Stories of several women-survivors of violence from the ATU Gagauzia were staged by the Coliseum Arts Center, thanks to a multiethnic local initiative. The theatre play is named “I won’t let hope die” and is being staged in Russian language, with fragments in Romanian, Gagauz and Bulgarian. Actresses of the National Theatre “Mihai Eminescu” from Chisinau, Municipal Theatre “Smeshen Petek” from Taraclia, and National Drama Theatre in Gagauz language “D. Tanasoglo” from Ceadir-Lunga bring on stage real-life dramas of women exposed to physical, psychological and economic violence in their families. The cast include: Mihaela Strambeanu, Olga Gutu-Cucu, Natalia Ivanciuc, Elena Danaji and Diana Karapenkova.
The initiative is supported by the UNDP and the Government of the Republic of Korea and is part of the UN’s global campaign “16 Days of Activism against Gender-Based Violence”.
A premiere of the theatre play took place in Chirsova village (ATU Gagauzia) on 28 November, and a second staging will take place in Taraclia on 2 December. This performance will be also shown in one of the theatres of Chisinau. After each show a psychologist moderates a debate, to decipher the multiple forms of violence and convey messages about prevention and combatting of gender-based violence.
The play’s director Luminita Ţicu notes that through this project she strives to contribute to building a violence-free society. “I think it is very important to discuss about domestic violence and engage in combating this phenomenon. A dialogue enabled by theatrical art is an efficient tool, because it sends clear messages, and not only at the theoretical or informational, but also at emotional level,” she tells.
The project director Mihai Fusu believes that art can substantially contribute to the promotion of a non-violent behavior. “The message we want to spread through this show, first of all, is that woman’s dignity must be protected and every child’s right to a healthy family, education and their parents’ care must be promoted. At the same time, we have a message for men as well: we tell them that manhood does not mean violence, rather it means protection and care”, says Mihai Fusu.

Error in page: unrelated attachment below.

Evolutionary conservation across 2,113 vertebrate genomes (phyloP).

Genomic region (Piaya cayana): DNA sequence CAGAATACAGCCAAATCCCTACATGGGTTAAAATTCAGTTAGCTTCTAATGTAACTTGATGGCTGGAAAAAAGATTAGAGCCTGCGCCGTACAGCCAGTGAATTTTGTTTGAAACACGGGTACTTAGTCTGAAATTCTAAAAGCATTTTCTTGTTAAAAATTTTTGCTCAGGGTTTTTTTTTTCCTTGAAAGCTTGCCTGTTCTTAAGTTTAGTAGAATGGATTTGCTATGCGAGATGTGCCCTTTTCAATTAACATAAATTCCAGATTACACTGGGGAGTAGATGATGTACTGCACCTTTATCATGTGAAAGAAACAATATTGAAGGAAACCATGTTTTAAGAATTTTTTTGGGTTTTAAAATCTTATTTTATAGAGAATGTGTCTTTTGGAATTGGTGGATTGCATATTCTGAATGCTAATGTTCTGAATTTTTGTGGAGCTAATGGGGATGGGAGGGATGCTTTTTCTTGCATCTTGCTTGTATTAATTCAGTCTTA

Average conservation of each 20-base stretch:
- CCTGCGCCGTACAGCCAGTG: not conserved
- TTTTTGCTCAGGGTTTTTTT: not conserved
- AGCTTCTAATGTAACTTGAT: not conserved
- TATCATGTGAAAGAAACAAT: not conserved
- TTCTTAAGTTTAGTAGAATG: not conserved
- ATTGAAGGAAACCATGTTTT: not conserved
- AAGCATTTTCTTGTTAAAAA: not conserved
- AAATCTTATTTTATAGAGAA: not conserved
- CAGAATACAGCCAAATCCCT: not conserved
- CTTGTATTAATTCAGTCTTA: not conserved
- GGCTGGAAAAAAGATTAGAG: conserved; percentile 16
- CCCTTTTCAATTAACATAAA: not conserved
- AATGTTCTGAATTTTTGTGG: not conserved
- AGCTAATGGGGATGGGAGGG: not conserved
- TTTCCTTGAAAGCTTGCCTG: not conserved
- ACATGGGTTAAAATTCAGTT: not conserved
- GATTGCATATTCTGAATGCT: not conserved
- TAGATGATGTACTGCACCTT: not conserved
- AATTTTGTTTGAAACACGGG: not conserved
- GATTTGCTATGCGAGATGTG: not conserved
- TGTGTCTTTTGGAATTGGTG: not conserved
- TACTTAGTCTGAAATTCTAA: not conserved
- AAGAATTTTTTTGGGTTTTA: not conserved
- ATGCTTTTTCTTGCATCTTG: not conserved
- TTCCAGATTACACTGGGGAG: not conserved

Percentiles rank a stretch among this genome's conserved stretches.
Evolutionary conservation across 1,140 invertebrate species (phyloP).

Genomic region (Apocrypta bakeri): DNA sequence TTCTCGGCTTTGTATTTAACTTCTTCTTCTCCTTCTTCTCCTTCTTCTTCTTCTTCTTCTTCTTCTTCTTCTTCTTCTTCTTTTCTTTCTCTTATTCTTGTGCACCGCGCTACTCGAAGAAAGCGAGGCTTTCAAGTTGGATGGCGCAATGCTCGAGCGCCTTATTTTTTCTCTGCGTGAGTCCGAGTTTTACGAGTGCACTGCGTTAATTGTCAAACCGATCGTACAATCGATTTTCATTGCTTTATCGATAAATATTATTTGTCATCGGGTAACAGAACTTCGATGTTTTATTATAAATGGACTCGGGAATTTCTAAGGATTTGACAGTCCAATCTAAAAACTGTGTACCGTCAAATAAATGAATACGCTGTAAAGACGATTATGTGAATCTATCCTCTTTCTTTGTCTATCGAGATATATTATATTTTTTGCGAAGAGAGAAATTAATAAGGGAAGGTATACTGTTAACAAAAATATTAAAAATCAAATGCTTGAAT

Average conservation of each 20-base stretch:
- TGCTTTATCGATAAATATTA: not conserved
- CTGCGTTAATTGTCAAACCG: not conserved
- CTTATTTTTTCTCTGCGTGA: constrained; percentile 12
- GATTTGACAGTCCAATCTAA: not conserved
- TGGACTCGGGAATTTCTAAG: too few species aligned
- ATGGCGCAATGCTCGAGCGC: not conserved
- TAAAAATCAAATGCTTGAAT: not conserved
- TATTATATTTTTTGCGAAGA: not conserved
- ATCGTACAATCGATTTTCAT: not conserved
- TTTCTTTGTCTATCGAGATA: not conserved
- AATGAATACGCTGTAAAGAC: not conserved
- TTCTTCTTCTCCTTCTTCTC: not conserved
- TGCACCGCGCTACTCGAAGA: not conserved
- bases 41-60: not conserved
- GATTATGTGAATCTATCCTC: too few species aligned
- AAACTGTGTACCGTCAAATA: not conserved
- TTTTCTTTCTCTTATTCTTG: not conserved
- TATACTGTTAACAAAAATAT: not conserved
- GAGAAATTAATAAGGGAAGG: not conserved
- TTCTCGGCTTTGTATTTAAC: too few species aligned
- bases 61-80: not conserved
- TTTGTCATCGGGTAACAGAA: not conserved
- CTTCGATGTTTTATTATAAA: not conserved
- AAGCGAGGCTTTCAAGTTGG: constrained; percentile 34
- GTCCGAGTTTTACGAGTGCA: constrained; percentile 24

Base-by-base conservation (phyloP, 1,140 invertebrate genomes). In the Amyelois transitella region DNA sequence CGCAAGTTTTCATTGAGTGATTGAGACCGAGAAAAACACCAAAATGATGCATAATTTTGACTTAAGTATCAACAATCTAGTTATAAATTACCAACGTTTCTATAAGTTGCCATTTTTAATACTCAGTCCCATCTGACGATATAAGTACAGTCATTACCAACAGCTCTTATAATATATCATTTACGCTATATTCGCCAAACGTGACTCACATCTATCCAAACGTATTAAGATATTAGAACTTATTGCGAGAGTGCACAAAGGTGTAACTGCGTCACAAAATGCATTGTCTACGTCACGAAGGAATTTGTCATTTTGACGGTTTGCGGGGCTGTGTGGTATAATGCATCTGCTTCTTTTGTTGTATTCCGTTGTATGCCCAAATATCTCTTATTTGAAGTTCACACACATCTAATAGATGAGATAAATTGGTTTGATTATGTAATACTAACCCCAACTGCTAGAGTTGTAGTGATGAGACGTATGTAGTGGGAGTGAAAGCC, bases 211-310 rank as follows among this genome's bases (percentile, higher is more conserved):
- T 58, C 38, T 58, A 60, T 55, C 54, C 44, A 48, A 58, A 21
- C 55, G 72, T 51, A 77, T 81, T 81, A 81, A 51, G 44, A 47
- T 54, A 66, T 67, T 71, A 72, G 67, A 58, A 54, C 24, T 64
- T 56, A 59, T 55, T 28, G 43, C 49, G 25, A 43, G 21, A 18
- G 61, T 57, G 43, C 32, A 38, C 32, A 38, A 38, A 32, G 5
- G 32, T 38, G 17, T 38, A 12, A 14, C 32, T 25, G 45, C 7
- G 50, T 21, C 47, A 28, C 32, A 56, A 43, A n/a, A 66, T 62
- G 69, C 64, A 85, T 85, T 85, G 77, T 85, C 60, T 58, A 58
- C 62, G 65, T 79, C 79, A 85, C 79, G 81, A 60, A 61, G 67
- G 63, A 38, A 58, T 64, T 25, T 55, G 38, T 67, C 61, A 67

The youngest actress involved in the performance is Diana Karapencova. She is 17 and works at the Municipal Theatre in Taraclia. The girl plays in several shows and is a student of the local high school. Diana plays a young girl with speech disorders, who is abused by her violent father.
“This theatre production is an extraordinary experience for me – sharing the same stage with professional actors and helping spread an anti-violence message. I have invited all my high-school peers and their parents to this show,” says Diana.
This theatre production is supported by the project “Addressing violence against women in Moldova: exploring and learning from local solutions”, implemented by the UNDP and supported by the Government of the Republic of Korea.
The project will help to establish support services for survivors of gender-based violence in the ATU Gagauzia. Women from five communities in Gagauzia, including Comrat, will benefit from psychological, social and legal counseling. They will also be advised to find a job or start a business.
The pilot program will be carried out in Chirsova, a village in Gagauzia with 6,298 population, including 3,235 women. Supported by the UNDP, the community members will develop an action plan to prevent and combat gender-based violence. This document will allow the local authorities to establish the much needed services to stop and prevent violence, as well as to allocate and mobilize resources.
For more information, please contact: Vitalie Frecauțeanu, Project Manager, UNDP Moldova, firstname.lastname@example.org, Tel: +373 69602254